Simply being an illegal alien isn't always enough of a crime to warrant action by immigration authorities a point that was proven in Lawrence last week when federal authorities took no action to deport five Mexican citizens who were discovered here.
On Tuesday morning, Lawrence police officers responding to an auto burglary in the 700 block of East Ninth Street detained four Mexican youths and a 23-year-old Mexican man for questioning. Officers learned that the man and youths, all males, had nothing to do with the burglary but were illegal aliens who were trying to hop a train to Chicago.
Officers called the Immigration and Naturalization Service regional office in Kansas City, Mo., to report the incident. According to a police report, INS officials said they would take no action unless the aliens had committed a violent crime or a property crime.
Ron Sanders, a spokesman for the INS office, said that's standard procedure for immigration officials.
"TO BE HONEST with you, if an individual has not broken any laws and I'm talking about serious laws, not spitting on the street we don't respond," he said. "What you have to understand is that approximately 1 million people enter this country illegally every year. Obviously, you're not going to be able to move 1 million people back out, because of budgetary restrictions and lack of prison space."
The INS response left local police powerless to do anything except release the group. According to Lawrence police and INS officials, local officers do not have the statutory authority to arrest someone simply for being an illegal alien.
The boys and the man were not listed on national crime information records as having any outstanding criminal warrants.
Before they released the group, though, police contacted the Kansas Department of Social and Rehabilitation Services and a Mexican consulate office for help.
They didn't get much.
ALTHOUGH THE youths were "underfed and coughing," according to the police report, SRS officials said they couldn't do anything because the boys weren't U.S. citizens. Two of the boys were 15 years old, one was 16 and the other was 17.
A man at the Mexican consulate, officers said, took down the information on the police report and said he would attempt to contact the youths' parents. The police report said the consulate offered to pay the boys' bus fare back to Mexico, but the boys refused the offer.
Police reports indicated that the boys had traveled from Chicago, where they had apparently been living, to Emporia. They had come to Lawrence from Emporia, and were in the 700 block of East Ninth planning to hop a train that would take them back to Chicago.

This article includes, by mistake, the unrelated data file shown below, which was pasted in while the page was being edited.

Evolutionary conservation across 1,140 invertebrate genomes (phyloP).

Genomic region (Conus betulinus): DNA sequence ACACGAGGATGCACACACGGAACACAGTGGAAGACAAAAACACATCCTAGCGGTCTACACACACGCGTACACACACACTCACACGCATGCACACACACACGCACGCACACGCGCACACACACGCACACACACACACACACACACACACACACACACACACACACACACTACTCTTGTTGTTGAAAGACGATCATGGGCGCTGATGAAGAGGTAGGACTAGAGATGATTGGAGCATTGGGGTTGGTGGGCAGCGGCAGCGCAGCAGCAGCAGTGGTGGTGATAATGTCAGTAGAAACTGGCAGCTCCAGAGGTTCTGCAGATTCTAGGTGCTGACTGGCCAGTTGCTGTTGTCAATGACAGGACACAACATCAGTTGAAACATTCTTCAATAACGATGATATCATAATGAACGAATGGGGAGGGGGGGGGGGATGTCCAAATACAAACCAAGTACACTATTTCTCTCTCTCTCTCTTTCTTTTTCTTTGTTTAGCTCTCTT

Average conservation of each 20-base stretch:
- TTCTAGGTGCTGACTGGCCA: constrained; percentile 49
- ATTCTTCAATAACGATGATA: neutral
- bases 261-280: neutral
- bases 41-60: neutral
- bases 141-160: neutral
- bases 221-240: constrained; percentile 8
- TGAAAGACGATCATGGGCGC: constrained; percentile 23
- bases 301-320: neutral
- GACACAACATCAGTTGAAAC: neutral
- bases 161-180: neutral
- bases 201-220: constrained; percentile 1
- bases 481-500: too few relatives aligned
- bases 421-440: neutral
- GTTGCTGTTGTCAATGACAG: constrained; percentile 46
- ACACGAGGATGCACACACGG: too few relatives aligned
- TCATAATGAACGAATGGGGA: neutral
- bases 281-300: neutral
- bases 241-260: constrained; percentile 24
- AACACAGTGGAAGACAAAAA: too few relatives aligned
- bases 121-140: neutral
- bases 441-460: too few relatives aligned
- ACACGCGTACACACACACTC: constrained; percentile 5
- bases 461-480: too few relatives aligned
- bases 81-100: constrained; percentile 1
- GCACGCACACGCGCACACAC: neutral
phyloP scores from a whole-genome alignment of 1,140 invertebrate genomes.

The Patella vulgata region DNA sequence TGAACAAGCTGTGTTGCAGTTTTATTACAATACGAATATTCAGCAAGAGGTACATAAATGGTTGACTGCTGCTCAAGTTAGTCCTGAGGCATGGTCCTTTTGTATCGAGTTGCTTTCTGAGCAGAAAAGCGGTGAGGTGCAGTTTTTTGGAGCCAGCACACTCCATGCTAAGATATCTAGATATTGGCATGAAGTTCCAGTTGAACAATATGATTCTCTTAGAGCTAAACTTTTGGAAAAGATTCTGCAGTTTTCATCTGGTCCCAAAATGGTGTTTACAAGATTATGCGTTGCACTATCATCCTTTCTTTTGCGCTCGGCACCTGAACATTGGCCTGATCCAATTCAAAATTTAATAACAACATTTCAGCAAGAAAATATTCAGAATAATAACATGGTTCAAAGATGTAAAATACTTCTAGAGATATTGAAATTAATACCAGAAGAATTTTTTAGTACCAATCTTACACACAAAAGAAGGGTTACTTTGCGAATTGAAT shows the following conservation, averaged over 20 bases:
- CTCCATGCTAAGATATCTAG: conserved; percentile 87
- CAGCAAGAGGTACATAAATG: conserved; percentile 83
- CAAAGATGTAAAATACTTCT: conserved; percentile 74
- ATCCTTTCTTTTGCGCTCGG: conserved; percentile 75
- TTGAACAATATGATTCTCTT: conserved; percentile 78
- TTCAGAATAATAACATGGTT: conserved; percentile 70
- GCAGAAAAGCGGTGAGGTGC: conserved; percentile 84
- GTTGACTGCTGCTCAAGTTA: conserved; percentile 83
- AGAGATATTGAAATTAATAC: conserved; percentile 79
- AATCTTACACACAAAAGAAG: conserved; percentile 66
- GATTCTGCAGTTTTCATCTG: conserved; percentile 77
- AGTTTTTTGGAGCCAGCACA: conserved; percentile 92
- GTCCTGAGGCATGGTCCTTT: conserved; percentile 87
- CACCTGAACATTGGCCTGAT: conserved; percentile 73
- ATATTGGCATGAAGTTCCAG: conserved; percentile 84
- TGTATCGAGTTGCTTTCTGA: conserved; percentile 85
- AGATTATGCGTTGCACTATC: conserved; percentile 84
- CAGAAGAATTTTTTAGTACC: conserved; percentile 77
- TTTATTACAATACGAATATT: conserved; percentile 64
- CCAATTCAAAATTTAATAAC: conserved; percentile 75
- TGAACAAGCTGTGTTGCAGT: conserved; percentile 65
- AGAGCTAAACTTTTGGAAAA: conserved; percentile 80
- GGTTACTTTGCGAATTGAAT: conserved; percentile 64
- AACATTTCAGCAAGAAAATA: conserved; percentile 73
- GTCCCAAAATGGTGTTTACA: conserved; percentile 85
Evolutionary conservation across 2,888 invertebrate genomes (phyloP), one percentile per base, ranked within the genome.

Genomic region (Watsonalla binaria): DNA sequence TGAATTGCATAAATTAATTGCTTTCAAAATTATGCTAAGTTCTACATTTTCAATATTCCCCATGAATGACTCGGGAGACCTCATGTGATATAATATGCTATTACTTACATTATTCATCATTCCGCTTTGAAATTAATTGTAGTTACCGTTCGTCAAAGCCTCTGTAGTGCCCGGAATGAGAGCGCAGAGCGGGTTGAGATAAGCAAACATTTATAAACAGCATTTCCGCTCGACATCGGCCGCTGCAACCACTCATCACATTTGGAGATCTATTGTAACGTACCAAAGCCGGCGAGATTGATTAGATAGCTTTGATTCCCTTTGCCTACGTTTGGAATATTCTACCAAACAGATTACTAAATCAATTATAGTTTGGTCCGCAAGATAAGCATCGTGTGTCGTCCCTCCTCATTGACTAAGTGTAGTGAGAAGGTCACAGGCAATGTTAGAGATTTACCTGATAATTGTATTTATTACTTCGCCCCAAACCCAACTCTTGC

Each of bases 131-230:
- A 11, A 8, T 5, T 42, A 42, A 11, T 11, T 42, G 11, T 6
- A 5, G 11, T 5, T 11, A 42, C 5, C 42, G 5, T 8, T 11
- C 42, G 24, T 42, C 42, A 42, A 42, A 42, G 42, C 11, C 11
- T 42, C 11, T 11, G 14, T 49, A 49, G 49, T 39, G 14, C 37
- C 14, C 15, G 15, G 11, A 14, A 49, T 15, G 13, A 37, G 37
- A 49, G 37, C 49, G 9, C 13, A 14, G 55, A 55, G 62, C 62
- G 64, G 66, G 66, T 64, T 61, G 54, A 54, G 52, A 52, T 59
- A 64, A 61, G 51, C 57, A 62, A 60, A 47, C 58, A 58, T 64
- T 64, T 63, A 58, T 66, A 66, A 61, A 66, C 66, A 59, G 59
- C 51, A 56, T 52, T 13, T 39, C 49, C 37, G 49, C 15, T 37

Chris Mulvenon, Lawrence police spokesman, said the officers were unsure how the group got to Emporia, or why they came to Lawrence.
LAWRENCE Police Chief Ron Olin had little to say about the response officers received from various officials. However, he said, he would discuss the case with SRS officials to help him determine what the police department's policy should be in future cases.
Sanders said the immigration service's response doesn't indicate that the INS is lax on illegal aliens.
He said the INS office has established three main priorities for the enforcement of immigration laws. The first, he said, is to root out illegal aliens from Jamaica who are responsible for cocaine activity in the Kansas City area.
The second priority, he said, is to deport illegal aliens who have criminal records or who have committed violent crimes or property crimes. The third, he said, is keying on businesses that hire illegal aliens and, by doing so, fill jobs that should go to American citizens.
THE INS HAS acted on two reports during the past two years that illegal aliens were working at local restaurants.
"Any law enforcement agency establishes priorities," Sanders said. "I'm sure your police department would like to catch everybody who isn't wearing seat belts, or is breaking the 65 mph speed limit. But we all know that's never going to happen."
Letting some illegal aliens go free, Sanders said, is a frustration that the INS has learned to take in stride.
`"We will not pull our people from those (priorities) and put them on reports of somebody walking down the street, so to speak," he said.